RETRO: Remembering Sheffield expeditions from bygone age

British Alaska expedition to Mount Dickey - 21st June 1980. 'Left to right: Keith Myhill of Stocksbridge, John Hardwick of Eckington, John Yates of Manchester and Bob Togood of Hillsborough.
British Alaska expedition to Mount Dickey - 21st June 1980. 'Left to right: Keith Myhill of Stocksbridge, John Hardwick of Eckington, John Yates of Manchester and Bob Togood of Hillsborough.
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SOME of us like a week somewhere hot never too far away from a drink of something cold. Others like city breaks and cultural offerings.

But for some souls, a trip away is best when it offers the chance for some serious adventure.

Yorkshire Himalayan Expedition 1971 - 'The Ogre'

Yorkshire Himalayan Expedition 1971 - 'The Ogre'

Down the decades The Star has reported on hundreds of Sheffielder’s packing up, and preparing to push body and soul to their limits, as they go out to explore the world.

Now, today, Tuesday Retro continues our A-Z of hobbies enjoyed in the region with X is for...eXpeditions.

What do you mean ‘it doesn’t begin with X’? Try finding a hobby that does! Answers on a postcard perhaps?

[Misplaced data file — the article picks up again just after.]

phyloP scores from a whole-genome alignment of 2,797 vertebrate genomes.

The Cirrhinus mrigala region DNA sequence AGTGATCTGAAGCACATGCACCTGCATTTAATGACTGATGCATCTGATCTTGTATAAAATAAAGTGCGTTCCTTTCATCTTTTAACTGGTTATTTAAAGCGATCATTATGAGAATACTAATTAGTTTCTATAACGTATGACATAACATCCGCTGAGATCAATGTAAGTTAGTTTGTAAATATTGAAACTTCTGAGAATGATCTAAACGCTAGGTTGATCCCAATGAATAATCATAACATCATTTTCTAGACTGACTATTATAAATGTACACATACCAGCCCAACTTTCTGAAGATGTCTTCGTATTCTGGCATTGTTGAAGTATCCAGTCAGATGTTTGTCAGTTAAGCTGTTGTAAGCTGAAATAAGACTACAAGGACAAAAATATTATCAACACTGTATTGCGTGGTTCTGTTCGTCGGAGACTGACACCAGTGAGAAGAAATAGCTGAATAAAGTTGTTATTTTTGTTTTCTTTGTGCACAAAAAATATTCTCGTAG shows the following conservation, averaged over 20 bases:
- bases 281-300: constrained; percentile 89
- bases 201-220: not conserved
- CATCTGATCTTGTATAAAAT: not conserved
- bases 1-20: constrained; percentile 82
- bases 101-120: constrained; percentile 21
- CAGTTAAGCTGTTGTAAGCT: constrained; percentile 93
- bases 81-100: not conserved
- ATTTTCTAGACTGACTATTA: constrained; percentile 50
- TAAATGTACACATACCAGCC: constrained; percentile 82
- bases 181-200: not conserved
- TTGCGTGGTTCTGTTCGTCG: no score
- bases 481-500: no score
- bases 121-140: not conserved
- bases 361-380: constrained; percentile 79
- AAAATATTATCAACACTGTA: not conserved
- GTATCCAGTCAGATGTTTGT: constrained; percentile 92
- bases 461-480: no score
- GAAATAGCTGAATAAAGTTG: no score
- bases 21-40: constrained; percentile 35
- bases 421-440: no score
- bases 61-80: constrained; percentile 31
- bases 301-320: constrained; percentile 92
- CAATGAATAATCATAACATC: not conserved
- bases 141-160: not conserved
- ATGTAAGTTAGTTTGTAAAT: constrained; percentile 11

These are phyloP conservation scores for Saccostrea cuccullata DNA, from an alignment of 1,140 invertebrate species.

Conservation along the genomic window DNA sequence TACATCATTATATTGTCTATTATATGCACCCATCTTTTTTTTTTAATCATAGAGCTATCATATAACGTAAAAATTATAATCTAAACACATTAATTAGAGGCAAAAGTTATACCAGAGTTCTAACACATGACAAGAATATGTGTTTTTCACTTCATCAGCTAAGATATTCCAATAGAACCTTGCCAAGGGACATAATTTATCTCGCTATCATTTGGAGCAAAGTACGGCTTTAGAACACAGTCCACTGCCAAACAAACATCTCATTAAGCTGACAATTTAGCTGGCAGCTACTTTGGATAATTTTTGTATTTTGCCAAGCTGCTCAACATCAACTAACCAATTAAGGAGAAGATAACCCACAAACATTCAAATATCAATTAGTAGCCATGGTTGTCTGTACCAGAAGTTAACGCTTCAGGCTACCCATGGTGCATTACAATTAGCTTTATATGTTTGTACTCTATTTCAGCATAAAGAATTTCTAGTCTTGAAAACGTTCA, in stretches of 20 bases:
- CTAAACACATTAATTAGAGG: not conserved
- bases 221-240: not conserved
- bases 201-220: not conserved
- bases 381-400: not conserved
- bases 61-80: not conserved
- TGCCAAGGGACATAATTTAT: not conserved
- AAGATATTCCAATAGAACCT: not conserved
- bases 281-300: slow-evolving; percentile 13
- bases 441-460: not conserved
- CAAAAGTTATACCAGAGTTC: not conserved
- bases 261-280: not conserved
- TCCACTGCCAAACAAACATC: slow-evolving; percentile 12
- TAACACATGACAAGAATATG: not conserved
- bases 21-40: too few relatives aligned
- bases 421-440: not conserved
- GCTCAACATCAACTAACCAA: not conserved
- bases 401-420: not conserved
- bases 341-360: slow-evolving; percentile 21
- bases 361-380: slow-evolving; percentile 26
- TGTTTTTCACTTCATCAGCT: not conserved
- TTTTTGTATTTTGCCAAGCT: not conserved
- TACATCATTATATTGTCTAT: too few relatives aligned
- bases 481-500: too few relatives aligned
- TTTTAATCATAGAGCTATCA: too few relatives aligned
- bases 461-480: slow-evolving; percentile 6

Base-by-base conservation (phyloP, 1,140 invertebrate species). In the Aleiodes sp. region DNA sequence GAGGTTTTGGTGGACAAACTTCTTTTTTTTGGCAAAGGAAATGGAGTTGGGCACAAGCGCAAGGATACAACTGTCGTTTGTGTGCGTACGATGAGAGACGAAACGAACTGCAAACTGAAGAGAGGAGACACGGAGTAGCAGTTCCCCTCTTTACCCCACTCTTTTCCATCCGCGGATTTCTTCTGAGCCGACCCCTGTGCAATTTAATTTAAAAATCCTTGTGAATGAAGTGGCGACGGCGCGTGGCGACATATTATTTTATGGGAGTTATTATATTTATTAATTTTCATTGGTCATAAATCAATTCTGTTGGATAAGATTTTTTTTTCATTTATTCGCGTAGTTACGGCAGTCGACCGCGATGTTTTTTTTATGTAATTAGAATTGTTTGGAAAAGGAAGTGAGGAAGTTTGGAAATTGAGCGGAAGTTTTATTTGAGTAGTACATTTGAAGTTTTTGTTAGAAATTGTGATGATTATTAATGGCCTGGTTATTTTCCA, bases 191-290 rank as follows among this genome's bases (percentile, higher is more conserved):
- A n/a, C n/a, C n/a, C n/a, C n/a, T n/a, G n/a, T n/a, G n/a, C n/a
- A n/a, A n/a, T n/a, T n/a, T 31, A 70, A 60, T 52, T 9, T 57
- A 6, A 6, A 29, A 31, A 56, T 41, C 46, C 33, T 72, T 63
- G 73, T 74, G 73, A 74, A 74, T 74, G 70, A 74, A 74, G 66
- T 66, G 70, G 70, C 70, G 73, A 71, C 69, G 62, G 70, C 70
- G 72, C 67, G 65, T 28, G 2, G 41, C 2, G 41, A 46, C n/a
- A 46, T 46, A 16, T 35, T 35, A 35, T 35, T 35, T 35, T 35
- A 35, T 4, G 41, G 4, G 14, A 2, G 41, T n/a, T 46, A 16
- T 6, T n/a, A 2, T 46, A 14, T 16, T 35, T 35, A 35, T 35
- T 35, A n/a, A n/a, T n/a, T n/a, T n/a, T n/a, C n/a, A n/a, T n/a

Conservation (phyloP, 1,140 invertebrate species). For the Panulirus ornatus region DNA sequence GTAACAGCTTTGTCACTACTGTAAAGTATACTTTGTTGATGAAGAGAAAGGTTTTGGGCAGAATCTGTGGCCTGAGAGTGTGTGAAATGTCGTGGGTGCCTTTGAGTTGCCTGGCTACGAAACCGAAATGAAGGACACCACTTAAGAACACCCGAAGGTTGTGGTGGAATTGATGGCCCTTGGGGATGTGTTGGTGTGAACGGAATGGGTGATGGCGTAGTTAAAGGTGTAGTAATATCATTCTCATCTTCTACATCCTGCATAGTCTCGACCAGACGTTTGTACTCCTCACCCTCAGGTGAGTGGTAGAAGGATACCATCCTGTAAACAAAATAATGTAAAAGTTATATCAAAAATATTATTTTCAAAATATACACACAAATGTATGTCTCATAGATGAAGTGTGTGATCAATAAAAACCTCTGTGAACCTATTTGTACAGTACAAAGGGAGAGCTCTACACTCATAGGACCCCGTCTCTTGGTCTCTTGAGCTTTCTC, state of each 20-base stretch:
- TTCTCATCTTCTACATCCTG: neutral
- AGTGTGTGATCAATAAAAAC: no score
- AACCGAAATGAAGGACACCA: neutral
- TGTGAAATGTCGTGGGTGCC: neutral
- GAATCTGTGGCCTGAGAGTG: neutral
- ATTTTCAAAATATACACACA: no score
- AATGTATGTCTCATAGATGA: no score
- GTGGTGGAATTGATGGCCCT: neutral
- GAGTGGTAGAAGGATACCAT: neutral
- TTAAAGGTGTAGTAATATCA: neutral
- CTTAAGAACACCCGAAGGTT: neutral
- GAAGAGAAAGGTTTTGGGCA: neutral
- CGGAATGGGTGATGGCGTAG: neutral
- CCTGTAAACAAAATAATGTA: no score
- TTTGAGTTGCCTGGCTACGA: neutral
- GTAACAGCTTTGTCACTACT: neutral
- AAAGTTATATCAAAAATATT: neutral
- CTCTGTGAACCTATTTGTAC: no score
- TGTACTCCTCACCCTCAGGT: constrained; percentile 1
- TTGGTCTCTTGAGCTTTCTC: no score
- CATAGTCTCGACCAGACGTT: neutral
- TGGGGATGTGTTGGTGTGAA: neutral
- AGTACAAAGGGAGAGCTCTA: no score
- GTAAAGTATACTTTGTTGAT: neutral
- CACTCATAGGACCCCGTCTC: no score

Either way, one thing’s for sure: if there’s a bit of the planet that’s not all that easily accessible, you can bet a group of Sheffielders - Scouts, students, lads on Stag do’s - have tried to access it. And these pictures pulled from The Star’s archives - are the proof.

Yorkshire Himalayan Expedition 1971 - 'The Ogre''Wives of members of the expedition pictured at the home of Mrs Pamela Morrison of Cherry Bank Road, Sheffield.'left to right: Mrs Pamela Morrison, Mrs Jan Gregory, Mrs Stephanie Rowland and Mrs Sheila Rousseau.

Yorkshire Himalayan Expedition 1971 - 'The Ogre''Wives of members of the expedition pictured at the home of Mrs Pamela Morrison of Cherry Bank Road, Sheffield.'left to right: Mrs Pamela Morrison, Mrs Jan Gregory, Mrs Stephanie Rowland and Mrs Sheila Rousseau.

They show city-folk preparing - and on - trips to the Himalayas (1971), Alaska (1980) and the Arctic (1982 and 1986).

“There’s nothing more exciting than going on an expedition,” says Matt Heason, an adventure sports obsessive and the man behind the city’s Cliffhanger Festival, who’s been on plenty himself. “It’s that getting put your comfort zone which provides the buzz; that idea that you’re doing something that maybe no-one’s done before, you’re making footprints in the snow or the sand where there have never been any before. That’s a pretty amazing feeling.

“The world’s a pretty crowded place these days and it’s good to get away from mobile phones and TV screens and juts go and take your self somewhere and meet a challenge head on.”

The 41-year-old, of Grindleford, who runs Heason Events, most fondly remembers a trip to Greenland in 2002. He spent four weeks climbing granite rock faces that had never been done before.

“The whole experience was amazing,” he says. “From the journey there to the actual month of climbing. You just don’t get those kind of thrills on a package holiday.”